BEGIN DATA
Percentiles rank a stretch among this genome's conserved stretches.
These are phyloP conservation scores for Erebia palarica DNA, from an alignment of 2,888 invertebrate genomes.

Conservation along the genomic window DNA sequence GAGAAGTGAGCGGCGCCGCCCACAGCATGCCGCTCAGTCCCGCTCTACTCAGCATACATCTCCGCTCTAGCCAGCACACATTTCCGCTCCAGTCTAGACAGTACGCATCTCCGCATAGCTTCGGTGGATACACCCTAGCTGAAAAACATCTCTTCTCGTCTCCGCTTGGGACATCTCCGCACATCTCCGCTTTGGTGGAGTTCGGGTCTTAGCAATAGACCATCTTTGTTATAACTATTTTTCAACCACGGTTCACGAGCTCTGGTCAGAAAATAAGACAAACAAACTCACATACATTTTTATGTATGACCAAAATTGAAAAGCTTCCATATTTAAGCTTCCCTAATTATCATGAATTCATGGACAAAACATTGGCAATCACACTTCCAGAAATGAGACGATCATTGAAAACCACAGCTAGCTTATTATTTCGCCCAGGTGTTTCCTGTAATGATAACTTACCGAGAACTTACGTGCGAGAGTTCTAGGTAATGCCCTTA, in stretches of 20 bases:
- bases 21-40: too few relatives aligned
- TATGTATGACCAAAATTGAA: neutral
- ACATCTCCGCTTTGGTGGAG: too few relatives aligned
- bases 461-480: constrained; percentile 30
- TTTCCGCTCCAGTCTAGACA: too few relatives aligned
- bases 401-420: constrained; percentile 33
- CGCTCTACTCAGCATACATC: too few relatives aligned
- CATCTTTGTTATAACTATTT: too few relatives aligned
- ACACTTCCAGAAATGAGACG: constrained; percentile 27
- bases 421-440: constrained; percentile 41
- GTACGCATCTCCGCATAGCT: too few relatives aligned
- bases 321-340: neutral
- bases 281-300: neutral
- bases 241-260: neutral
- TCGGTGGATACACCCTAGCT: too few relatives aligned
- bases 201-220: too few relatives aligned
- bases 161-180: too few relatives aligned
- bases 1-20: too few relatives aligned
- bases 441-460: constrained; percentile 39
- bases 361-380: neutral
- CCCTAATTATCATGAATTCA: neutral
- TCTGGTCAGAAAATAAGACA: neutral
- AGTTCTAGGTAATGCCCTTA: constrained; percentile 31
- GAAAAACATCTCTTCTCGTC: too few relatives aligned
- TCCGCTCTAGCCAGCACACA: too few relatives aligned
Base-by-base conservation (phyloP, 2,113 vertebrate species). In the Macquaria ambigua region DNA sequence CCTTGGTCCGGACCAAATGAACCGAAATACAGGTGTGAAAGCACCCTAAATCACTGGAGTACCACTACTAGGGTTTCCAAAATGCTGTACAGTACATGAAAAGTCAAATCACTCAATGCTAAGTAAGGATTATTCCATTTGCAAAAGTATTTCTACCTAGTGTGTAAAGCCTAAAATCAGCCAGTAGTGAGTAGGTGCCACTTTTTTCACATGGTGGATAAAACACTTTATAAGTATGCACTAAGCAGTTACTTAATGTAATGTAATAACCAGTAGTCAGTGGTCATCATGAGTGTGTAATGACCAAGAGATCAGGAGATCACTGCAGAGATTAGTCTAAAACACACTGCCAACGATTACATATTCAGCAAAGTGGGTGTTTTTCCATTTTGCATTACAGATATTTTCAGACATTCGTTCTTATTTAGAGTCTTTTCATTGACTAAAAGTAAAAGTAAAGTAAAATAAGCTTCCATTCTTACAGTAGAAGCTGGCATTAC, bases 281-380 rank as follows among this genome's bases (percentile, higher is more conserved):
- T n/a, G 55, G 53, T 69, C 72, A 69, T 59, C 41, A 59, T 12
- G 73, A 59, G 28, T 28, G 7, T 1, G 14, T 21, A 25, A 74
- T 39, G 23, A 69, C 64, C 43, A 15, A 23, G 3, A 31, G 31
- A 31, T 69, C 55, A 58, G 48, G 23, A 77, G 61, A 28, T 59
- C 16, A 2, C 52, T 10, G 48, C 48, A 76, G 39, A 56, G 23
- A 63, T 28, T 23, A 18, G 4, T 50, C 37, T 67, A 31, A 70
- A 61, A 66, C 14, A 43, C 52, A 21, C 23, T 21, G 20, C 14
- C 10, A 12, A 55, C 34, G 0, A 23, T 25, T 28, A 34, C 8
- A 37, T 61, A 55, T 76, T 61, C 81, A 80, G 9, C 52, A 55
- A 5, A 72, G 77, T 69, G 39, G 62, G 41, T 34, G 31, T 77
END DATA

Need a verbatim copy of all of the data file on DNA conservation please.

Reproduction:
Percentiles rank a stretch among this genome's conserved stretches.
These are phyloP conservation scores for Erebia palarica DNA, from an alignment of 2,888 invertebrate genomes.

Conservation along the genomic window DNA sequence GAGAAGTGAGCGGCGCCGCCCACAGCATGCCGCTCAGTCCCGCTCTACTCAGCATACATCTCCGCTCTAGCCAGCACACATTTCCGCTCCAGTCTAGACAGTACGCATCTCCGCATAGCTTCGGTGGATACACCCTAGCTGAAAAACATCTCTTCTCGTCTCCGCTTGGGACATCTCCGCACATCTCCGCTTTGGTGGAGTTCGGGTCTTAGCAATAGACCATCTTTGTTATAACTATTTTTCAACCACGGTTCACGAGCTCTGGTCAGAAAATAAGACAAACAAACTCACATACATTTTTATGTATGACCAAAATTGAAAAGCTTCCATATTTAAGCTTCCCTAATTATCATGAATTCATGGACAAAACATTGGCAATCACACTTCCAGAAATGAGACGATCATTGAAAACCACAGCTAGCTTATTATTTCGCCCAGGTGTTTCCTGTAATGATAACTTACCGAGAACTTACGTGCGAGAGTTCTAGGTAATGCCCTTA, in stretches of 20 bases:
- bases 21-40: too few relatives aligned
- TATGTATGACCAAAATTGAA: neutral
- ACATCTCCGCTTTGGTGGAG: too few relatives aligned
- bases 461-480: constrained; percentile 30
- TTTCCGCTCCAGTCTAGACA: too few relatives aligned
- bases 401-420: constrained; percentile 33
- CGCTCTACTCAGCATACATC: too few relatives aligned
- CATCTTTGTTATAACTATTT: too few relatives aligned
- ACACTTCCAGAAATGAGACG: constrained; percentile 27
- bases 421-440: constrained; percentile 41
- GTACGCATCTCCGCATAGCT: too few relatives aligned
- bases 321-340: neutral
- bases 281-300: neutral
- bases 241-260: neutral
- TCGGTGGATACACCCTAGCT: too few relatives aligned
- bases 201-220: too few relatives aligned
- bases 161-180: too few relatives aligned
- bases 1-20: too few relatives aligned
- bases 441-460: constrained; percentile 39
- bases 361-380: neutral
- CCCTAATTATCATGAATTCA: neutral
- TCTGGTCAGAAAATAAGACA: neutral
- AGTTCTAGGTAATGCCCTTA: constrained; percentile 31
- GAAAAACATCTCTTCTCGTC: too few relatives aligned
- TCCGCTCTAGCCAGCACACA: too few relatives aligned
Base-by-base conservation (phyloP, 2,113 vertebrate species). In the Macquaria ambigua region DNA sequence CCTTGGTCCGGACCAAATGAACCGAAATACAGGTGTGAAAGCACCCTAAATCACTGGAGTACCACTACTAGGGTTTCCAAAATGCTGTACAGTACATGAAAAGTCAAATCACTCAATGCTAAGTAAGGATTATTCCATTTGCAAAAGTATTTCTACCTAGTGTGTAAAGCCTAAAATCAGCCAGTAGTGAGTAGGTGCCACTTTTTTCACATGGTGGATAAAACACTTTATAAGTATGCACTAAGCAGTTACTTAATGTAATGTAATAACCAGTAGTCAGTGGTCATCATGAGTGTGTAATGACCAAGAGATCAGGAGATCACTGCAGAGATTAGTCTAAAACACACTGCCAACGATTACATATTCAGCAAAGTGGGTGTTTTTCCATTTTGCATTACAGATATTTTCAGACATTCGTTCTTATTTAGAGTCTTTTCATTGACTAAAAGTAAAAGTAAAGTAAAATAAGCTTCCATTCTTACAGTAGAAGCTGGCATTAC, bases 281-380 rank as follows among this genome's bases (percentile, higher is more conserved):
- T n/a, G 55, G 53, T 69, C 72, A 69, T 59, C 41, A 59, T 12
- G 73, A 59, G 28, T 28, G 7, T 1, G 14, T 21, A 25, A 74
- T 39, G 23, A 69, C 64, C 43, A 15, A 23, G 3, A 31, G 31
- A 31, T 69, C 55, A 58, G 48, G 23, A 77, G 61, A 28, T 59
- C 16, A 2, C 52, T 10, G 48, C 48, A 76, G 39, A 56, G 23
- A 63, T 28, T 23, A 18, G 4, T 50, C 37, T 67, A 31, A 70
- A 61, A 66, C 14, A 43, C 52, A 21, C 23, T 21, G 20, C 14
- C 10, A 12, A 55, C 34, G 0, A 23, T 25, T 28, A 34, C 8
- A 37, T 61, A 55, T 76, T 61, C 81, A 80, G 9, C 52, A 55
- A 5, A 72, G 77, T 69, G 39, G 62, G 41, T 34, G 31, T 77